Today, student loans are one of the most crippling debts that college graduates have accrued. Often, it’s not the amount of the original loan that causes difficulty with repayment but the punishing interest rate on the loan combined with stagnant wages. Recent reports show that it’s not just students who face student loan difficulties. Parents often take on this financial burden for their college-bound students and are now struggling to pay back the loans.
However, despite the stress that borrowers face as they attempt to pay back their student loans, they may be able to file for Chapter 13 bankruptcy and get their student loans discharged. While it is possible to discharge student loans, it can be a difficult process and it is highly unlikely all of your student loans will be discharged if any. However, filing for bankruptcy can often be a solution to help borrowers get back on their feet.
Student Loans and Chapter 13
Filing for Chapter 13 bankruptcy has a number of benefits. First, an automatic stay will be placed on all of your accounts, meaning that your creditors, including student loan creditors, cannot attempt to collect the debt or engage in collection actions while the stay is in place.
If you file for Chapter 13 Bankruptcy, all of your debts, including public and private student loans, are assessed and you will enter into a repayment period that will last either 3 or 5 years. Your student loans are considered non-priority debts, which means that other debts you may owe, such as taxes or child support payments, will take precedence in the repayment process. This means that while your priority debts may be paid in full over the repayment period, you may not make full payments on your student loans.
In your Chapter 13 plan, your income will be examined and a determination will be made as to your monthly budget and how much can be allocated towards your debt. For example, if you can afford monthly payments of $100, your priority debts will be paid first and only then will the remainder of the funds go towards repaying nonpriority debts, such as your student loans or credit cards. Depending on the payment amount and size of your student loan, you may end up paying only pennies for every dollar you owe.
However, once your Chapter 13 repayment plan has ended, you will be responsible for the remainder of the student loan debt you owe to the lenders, plus interest that accrued during the repayment period. This means that your student loan debt could increase while you are in a Chapter 13 repayment period.
Discharge your Student Loan Payments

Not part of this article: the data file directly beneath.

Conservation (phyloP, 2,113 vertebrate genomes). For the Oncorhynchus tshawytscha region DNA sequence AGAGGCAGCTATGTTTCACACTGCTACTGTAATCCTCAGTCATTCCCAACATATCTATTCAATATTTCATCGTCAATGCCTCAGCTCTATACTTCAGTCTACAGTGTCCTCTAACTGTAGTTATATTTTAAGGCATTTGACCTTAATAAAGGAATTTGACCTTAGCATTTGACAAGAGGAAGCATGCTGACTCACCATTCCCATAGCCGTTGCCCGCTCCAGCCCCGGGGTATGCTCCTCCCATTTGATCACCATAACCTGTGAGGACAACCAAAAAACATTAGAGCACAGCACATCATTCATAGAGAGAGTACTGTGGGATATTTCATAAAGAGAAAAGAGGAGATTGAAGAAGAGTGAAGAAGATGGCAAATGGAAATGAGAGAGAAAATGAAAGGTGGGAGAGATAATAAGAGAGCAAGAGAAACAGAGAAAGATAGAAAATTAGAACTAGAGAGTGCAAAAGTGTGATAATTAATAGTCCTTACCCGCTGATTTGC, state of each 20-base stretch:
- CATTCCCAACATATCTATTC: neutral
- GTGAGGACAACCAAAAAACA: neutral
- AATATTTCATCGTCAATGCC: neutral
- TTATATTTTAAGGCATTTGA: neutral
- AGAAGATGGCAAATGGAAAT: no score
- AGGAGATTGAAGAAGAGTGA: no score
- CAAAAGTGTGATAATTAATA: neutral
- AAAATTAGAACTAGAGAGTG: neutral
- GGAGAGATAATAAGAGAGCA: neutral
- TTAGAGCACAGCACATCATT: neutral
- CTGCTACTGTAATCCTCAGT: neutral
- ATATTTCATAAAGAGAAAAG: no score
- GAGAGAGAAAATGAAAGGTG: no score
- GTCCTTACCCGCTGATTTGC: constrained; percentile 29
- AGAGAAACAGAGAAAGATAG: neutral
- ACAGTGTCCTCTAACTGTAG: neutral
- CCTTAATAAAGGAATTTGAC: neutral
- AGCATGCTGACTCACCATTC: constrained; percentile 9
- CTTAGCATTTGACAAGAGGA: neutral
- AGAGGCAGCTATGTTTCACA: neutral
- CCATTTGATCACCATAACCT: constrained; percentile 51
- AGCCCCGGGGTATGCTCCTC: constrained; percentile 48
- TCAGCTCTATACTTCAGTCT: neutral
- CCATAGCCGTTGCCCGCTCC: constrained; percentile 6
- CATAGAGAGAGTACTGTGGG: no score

Bankruptcy courts provide a method by which student loans can be discharged. This is more common in Chapter 7 Bankruptcy proceedings, where your assets are liquidated to pay your creditors. In this case, you will still be liable for some debts, such as back taxes and child support payments.
For student loans, you will need to file a form called a Complaint to Determine Dischargeability to show that these loans have created an undue hardship in your life.
Most courts follow the Brunner Test to determine if your student loans have caused undue hardship by looking at these three factors:
Based upon current income and expenses, you cannot maintain a minimal standard of living for yourself and your dependents if you must repay these loans.
Your current financial situation is likely to continue for a substantial part of the repayment period.
You have made a good faith effort to repay your student loans.
The Bankruptcy Judge will review this filing, and the creditor will have the opportunity to contest your request.
Kelly Can Help recently had a bankruptcy case where we successfully discharged a student loan. Parents of a college-bound senior had cosigned a loan for their daughter over 20 years ago. In the ensuing years, the loan grew from $20,000 to over $70,000. The parents were over 50 and nearing retirement and this massive debt was an undue hardship. The private lender was not prepared to defend this charge and our firm won a default judgment for our clients.
In our experience, a discharge is a rare occasion but bankruptcy courts are beginning to recognize the undue hardship many borrowers, especially borrowers over 50, are facing as a result of their student loan debt.
Even though student loans in bankruptcy may not entirely vanish, there are still debt relief options available that can provide you with financial relief while you get back on your feet.
This article does not provide legal advice and is for informational purposes only. If you are struggling to repay your student loans and have been wondering if filing for bankruptcy is right for you, contact the Law Office of Jeffrey B. Kelly to discuss your options.